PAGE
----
There are several reasons why Club Deals may experience an upturn in the near future. A first, and conceivably most prevalent, point is the enormous level of dry powder within PE and Club Deals deliver the opportunity to deploy large amounts of sidelined capital. As individually-reachable investment worthy target candidates become sparse, investment houses may find better risk/return profiles by scaling the value spectrum. Secondly, numbers don’t lie. Despite some bad press, large Club Deals ($1 billion +) have outperformed sole-sponsor buyouts over the past years.

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In particular, these deals tend to experience larger increases in enterprise value, are more likely to undergo recapitalizations and finally utilize significantly more add-ons.

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Thirdly, although there have been several infamous failures involving Club Deals, consortium targets are historically about 50% less likely to go out of business or bankrupt than sole-sponsor deals. However, we must include the caveat that this result may be influenced more by the relative size of the target rather than the fact that they are owned by a consortium (in that large companies could be less likely to fail due to the larger absolute loss in bankruptcy and therefore may be more prone to a sale for a loss or acquired by a sole investor in the consortium in which it subsequently goes bust).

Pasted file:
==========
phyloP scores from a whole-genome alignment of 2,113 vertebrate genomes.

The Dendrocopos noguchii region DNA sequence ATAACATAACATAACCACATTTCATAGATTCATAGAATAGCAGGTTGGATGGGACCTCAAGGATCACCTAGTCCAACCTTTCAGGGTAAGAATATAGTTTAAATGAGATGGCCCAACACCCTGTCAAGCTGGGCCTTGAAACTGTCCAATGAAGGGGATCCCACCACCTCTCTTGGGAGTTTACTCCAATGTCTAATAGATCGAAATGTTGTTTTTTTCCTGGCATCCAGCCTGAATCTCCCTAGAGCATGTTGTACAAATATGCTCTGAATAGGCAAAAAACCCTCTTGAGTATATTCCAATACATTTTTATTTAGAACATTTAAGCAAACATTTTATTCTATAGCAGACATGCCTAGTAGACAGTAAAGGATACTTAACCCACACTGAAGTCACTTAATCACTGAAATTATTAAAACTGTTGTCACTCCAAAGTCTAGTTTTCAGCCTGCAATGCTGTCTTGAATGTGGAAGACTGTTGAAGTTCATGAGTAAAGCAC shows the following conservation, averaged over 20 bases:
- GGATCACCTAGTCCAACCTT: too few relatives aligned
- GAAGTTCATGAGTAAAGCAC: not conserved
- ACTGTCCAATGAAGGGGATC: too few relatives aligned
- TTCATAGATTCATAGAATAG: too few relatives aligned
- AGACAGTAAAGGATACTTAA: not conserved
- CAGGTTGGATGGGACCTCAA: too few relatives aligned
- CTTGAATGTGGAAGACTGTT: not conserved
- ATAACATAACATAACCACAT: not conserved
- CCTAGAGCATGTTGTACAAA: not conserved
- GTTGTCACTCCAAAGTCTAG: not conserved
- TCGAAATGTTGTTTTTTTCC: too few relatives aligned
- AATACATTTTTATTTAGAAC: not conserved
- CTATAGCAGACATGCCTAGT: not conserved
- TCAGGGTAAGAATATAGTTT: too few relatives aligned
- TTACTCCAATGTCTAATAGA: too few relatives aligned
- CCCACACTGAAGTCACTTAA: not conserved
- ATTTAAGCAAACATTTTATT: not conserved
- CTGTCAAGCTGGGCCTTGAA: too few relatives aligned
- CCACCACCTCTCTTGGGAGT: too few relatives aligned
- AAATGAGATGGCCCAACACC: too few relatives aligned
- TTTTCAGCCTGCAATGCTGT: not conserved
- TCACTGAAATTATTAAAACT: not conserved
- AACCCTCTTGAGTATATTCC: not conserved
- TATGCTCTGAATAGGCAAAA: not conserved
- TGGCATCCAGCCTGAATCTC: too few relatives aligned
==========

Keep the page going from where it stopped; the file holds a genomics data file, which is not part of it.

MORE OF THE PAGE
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Conclusion and outlook

It is through these rationalizations that the once-celebrated, now besmirched, Club Deal exhibits some unique advantages and characteristics. A current PE market beset by excess capital may be able to utilize this construct splendidly. Therefore, if investors manage to tune out the negative perceptions about Club Deals, the method may evolve into a real alternative for handsome returns.

 

Editor: Eric Peghini

Authors: Filippo Rosaschino, Nikolas Huber

 

Sources:

https://clubdeal.com/club-deals-explained/

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https://www.theleadleft.com/wp-content/uploads/2018/09/PitchBook_3Q_2018_Analyst_Note_Taking_a_Fresh_Look_at_Club_Deals.pdf

Lerner, Josh (1994). “The syndication of venture capital investments”. Financial Management

https://www.marketplace.org/2019/06/12/a-look-back-at-kkr-the-investment-firm-that-bought-out-toys-r-us-among-others/

https://www.fool.com/investing/general/2015/05/23/txu-to-energy-future-holdings-how-the-biggest-leve.aspx

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https://www.lw.com/thoughtLeadership/private-equity-coinvestment